Early data analysis from a clinical trial suggests that an injectable drug already approved to treat asthma and chronic hives can also prevent allergic reactions to peanuts, eggs, milk, and cashews in children and teens.
Around 2% of adults and 4% to 8% of children in the United States have food allergies. Moreover, food-related anaphylaxis — a severe and potentially life-threatening allergic reaction — leads to 30,000 emergency room visits, 2,000 hospitalizations, and 150 deaths in the U.S. each year.
Currently, there are no preventative treatments for food allergies. So, a person must strictly avoid exposure to food allergens to reduce the risk of a reaction. This can pose a challenge since allergens can be difficult to detect in foods that contain several ingredients.
However, a new medicine to prevent food allergy reactions may be available soon.
Preliminary results of the multi-stage clinical trial — Omalizumab as Monotherapy and as Adjunct Therapy to Multi-Allergen OIT in Food Allergic Children and Adults (OUtMATCH) — show that the laboratory-made antibody, omalizumab reduced the likelihood of allergic reactions to foods in young participants.
The trial, funded by the National Institute of Allergy and Infectious Diseases (NIAID), recruited children and teens ages one to 17 and three adults ages 18 to 55. All participants had confirmed allergies to peanuts and at least two other foods.
During the first stage of the trial, participants who received omalizumab injections could consume higher amounts of peanuts, eggs, milk, and cashews without experiencing an allergic reaction. Trial participants given placebo injections did not experience this protective effect.
According to a National Institutes of Health (NIH) news release, more detailed information about the findings will become available when the clinical trial results are published in a peer-reviewed journal.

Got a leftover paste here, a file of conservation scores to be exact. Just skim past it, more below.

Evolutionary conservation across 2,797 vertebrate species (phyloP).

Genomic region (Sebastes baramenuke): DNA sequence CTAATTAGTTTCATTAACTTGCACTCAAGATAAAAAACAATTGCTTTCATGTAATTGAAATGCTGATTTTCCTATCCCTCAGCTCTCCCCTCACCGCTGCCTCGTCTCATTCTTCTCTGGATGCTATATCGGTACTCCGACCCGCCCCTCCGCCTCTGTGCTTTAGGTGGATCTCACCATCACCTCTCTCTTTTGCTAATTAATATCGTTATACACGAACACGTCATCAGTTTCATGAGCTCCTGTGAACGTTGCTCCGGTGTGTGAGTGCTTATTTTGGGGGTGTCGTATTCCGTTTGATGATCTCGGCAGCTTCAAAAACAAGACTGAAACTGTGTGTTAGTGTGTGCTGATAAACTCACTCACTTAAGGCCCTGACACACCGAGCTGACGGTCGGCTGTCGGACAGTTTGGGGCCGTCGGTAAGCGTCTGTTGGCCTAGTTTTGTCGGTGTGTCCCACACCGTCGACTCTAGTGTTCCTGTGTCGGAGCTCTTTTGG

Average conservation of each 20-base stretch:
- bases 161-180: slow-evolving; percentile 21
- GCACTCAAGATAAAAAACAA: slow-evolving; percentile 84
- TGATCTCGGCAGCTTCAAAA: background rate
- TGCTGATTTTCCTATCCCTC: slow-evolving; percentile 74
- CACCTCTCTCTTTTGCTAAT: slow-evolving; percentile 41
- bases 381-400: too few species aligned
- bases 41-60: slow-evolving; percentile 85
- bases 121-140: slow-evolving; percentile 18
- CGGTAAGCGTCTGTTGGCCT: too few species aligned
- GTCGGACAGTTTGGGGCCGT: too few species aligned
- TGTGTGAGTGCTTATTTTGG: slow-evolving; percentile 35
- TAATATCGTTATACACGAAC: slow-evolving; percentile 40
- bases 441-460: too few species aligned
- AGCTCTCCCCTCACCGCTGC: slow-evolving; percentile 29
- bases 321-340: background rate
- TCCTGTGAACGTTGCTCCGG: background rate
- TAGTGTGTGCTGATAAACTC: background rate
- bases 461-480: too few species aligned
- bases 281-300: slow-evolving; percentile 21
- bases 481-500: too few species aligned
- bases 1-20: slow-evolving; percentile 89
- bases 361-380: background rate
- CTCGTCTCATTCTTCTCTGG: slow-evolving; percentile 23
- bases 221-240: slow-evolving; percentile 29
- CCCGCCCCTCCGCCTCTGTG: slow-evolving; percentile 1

What is omalizumab — the potential new food allergy drug?
Omalizumab, a biologic medication known as Xolair, was FDA-approved in 2003 to treat persistent asthma and chronic hives in children and adolescents ages 12 and older. It is a recombinant DNA-derived humanized IgG1κ monoclonal antibody that selectively binds to human immunoglobulin E (IgE).
While shown to be effective in treating asthma and hives, the medication may cause serious side effects, including cancer, blood vessel inflammation, and heart problems.
Moreover, the drug's price tag is high. NBC reports that the monthly cost of Xolair for asthma is about $3,663, and people typically take it for around ten months.
Genentech, the maker of omalizumab, recently announced that the FDA granted priority review of the drug based on the clinical trial's promising results, placing it one step closer to approval for food allergy treatment.
In a press release, Levi Garraway, M.D., Ph.D., Genentech's chief medical officer and head of Global Product Development, said, "Despite the significant and growing health burden from food allergies, treatment advances have been limited. The FDA's Priority Review designation acknowledges the unmet need for these patients, and we hope to make Xolair available to as many people as possible living with food allergies in the U.S."
Genentech works with Novartis Pharmaceuticals Corporation in the development and co-promotion of Xolair.